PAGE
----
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Coconut chocolate cake recipe

Coconut chocolate cake recipe

  • Recipes
  • Dish type
  • Cake
  • Celebration cakes
  • Birthday cake

A lovely chocolate cake with just a hint of coconut, which uses only one bowl for less washing up. A recipe I've had since 1954.

12 people made this

IngredientsServes: 12

  • 250g plain flour
  • 300g caster sugar
  • 3/4 teaspoon salt
  • 1/2 teaspoon baking powder
  • 3/4 teaspoon bicarbonate of soda
  • 100g margarine
  • 90g cooking chocolate, melted
  • 225ml buttermilk
  • 1 teaspoon vanilla extract
  • 2 eggs
  • 75g desiccated coconut

MethodPrep:15min ›Cook:25min ›Ready in:40min

  1. Preheat the oven to 180 C / Gas 4. Grease and flour two 23cm round cake tins.
  2. Sift together cake flour, sugar, salt, baking powder and bicarb. Add margarine, chocolate, buttermilk and vanilla; beat for 2 minutes. Add eggs, and beat for 2 minutes. Stir in coconut. Pour cake mixture evenly into prepared tins.
  3. Bake for 25 to 30 minutes. Allow to cool before icing with your favourite chocolate buttercream, cream cheese icing or coconut icing.


For a softer sponge, use 200g of plain flour and 50g of cornflour instead of the 250g plain flour. Or, look out for speciality flours made specifically for cakes, often called sponge flour.

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Reviews & ratingsAverage global rating:(6)

Reviews in English (4)

by calyn

I made this cake for my dad for Father's Day, and it was great. The only changes I made were to add a little more chocolate and I took it out of the oven after about 20 min. I am definitely not a great cake baker, and this cake still received rave reviews from the fam. Thank you for the post!-22 Jun 2009

by mauigirl

I am a chocolate lover. That being said, this was not chocolatey enough for me. I was going to frost it with Rick's Buttercream but with the lack of chocolate, I changed direction and put a french silk frosting on it. I also think the method was a bit off and I should have followed my own instincts. The fats should be creamed and then the dry and the buttermilk should be added alternately till blended. The resulting chocolate cake was pale and looked like a beige colored cake. I think it needed 1 more oz of chocolate too. Thanks for sharing.-12 Mar 2012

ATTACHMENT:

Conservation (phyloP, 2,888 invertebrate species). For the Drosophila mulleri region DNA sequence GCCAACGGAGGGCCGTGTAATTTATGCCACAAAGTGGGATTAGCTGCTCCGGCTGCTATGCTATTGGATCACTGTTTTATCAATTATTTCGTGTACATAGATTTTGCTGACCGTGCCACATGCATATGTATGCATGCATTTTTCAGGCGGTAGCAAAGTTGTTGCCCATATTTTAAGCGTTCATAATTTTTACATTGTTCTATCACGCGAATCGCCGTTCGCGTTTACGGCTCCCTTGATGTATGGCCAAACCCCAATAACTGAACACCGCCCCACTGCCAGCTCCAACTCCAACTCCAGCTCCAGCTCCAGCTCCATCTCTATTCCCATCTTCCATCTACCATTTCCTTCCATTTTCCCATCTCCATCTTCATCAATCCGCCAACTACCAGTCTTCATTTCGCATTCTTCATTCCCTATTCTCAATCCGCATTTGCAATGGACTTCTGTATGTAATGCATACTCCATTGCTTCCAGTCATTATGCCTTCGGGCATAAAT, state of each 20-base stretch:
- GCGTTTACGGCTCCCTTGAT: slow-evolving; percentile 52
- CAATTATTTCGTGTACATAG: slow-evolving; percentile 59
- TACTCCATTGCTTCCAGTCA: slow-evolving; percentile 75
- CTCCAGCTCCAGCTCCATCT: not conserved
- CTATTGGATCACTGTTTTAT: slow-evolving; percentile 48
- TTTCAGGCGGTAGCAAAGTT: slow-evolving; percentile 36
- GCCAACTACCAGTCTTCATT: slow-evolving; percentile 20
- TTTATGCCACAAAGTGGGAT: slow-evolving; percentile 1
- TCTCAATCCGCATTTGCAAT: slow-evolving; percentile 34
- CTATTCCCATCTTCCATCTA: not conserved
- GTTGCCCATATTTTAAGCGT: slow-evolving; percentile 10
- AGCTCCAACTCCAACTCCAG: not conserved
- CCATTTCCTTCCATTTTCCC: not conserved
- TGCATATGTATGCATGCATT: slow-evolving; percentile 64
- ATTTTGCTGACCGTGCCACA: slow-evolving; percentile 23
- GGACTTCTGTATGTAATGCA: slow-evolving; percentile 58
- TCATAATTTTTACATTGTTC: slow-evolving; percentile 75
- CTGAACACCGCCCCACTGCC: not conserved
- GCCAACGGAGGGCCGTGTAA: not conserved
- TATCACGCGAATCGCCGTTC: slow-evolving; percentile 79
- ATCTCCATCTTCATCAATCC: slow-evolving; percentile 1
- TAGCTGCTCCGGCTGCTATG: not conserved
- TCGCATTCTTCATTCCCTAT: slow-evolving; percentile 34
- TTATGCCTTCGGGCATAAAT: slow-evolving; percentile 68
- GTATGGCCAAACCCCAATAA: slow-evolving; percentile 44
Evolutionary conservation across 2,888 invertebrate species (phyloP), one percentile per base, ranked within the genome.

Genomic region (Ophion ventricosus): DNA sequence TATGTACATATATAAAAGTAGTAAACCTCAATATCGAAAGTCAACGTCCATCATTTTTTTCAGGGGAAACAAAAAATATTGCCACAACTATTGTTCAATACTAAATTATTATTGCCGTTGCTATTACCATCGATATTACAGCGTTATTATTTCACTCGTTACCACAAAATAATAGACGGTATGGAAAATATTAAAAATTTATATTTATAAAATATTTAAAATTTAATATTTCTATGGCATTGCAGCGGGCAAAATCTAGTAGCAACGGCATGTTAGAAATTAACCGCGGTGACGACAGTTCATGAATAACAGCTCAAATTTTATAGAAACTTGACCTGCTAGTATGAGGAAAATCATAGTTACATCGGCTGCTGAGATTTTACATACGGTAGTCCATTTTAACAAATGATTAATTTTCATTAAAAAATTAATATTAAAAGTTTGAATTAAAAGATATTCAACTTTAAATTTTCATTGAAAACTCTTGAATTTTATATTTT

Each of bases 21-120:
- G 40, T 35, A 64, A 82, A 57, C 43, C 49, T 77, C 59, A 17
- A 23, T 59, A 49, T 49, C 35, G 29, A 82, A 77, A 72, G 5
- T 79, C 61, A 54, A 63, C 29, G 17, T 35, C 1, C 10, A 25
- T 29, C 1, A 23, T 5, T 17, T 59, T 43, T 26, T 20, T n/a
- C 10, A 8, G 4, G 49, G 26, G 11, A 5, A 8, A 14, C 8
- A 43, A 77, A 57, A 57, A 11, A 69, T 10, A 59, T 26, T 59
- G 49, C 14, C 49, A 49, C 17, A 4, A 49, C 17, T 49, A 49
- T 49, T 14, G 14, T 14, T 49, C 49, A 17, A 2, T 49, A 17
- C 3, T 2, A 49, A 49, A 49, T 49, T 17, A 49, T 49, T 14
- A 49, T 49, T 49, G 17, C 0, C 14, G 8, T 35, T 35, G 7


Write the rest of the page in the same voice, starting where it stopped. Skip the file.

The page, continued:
Chocolate-Coconut Cake

I love this old-fashioned classic flavor combination of chocolate and coconut and fluffy white marshmallow frosting.

Technique tip: Put a small amount of icing in the middle of your cake stand to "glue" the bottom layer to the cake plate so it doesn't move around. The cake is best made 12 hours before serving.

Swap option: Add toasted sliced almonds to the filling and decorate the top with the nuts and then the coconut.


  • 1/4 cup Naked Chocolate or a quality cocoa, about 30-grams or 1-ounce
  • 1/4 cup coconut flour, see notes, about 35-grams or 1.25-ounces
  • 1 1/2 teaspoons gluten-free baking powder, about 7-grams
  • 1/2 teaspoon ground cinnamon
  • 1 pinch of sea salt
  • 4 eggs
  • 1/4 cup honey or organic maple syrup, about 3 tablespoons
  • 1 teaspoon vanilla extract or 1/2 teaspoon vanilla bean paste
  • 1/4 cup macadamia nut oil or melted coconut oil or melted butter, about 60-milliliters or 2-ounces


Adjust oven racks to upper middle and lower middle positions and preheat oven to 350°F. Butter and flour (or spray with baking spray) three 9-inch round cake pans.

Whisk flour, baking powder, baking soda, and 1/2 teaspoon salt in medium bowl set aside. With mixer fitted with paddle attachment, beat sugar and 1 cup butter on medium-high speed until light, about 2 minutes. Add 1 cup cream of coconut and beat until fluffy, about 1 minute. Beat in egg yolks and vanilla extract.

Reduce speed to low and add reserved flour mixture in 3 additions, alternating with buttermilk. Mix just until combined, scraping sides and bottom of bowl with rubber spatula as needed. Add 2 cups coconut and beat just until combined.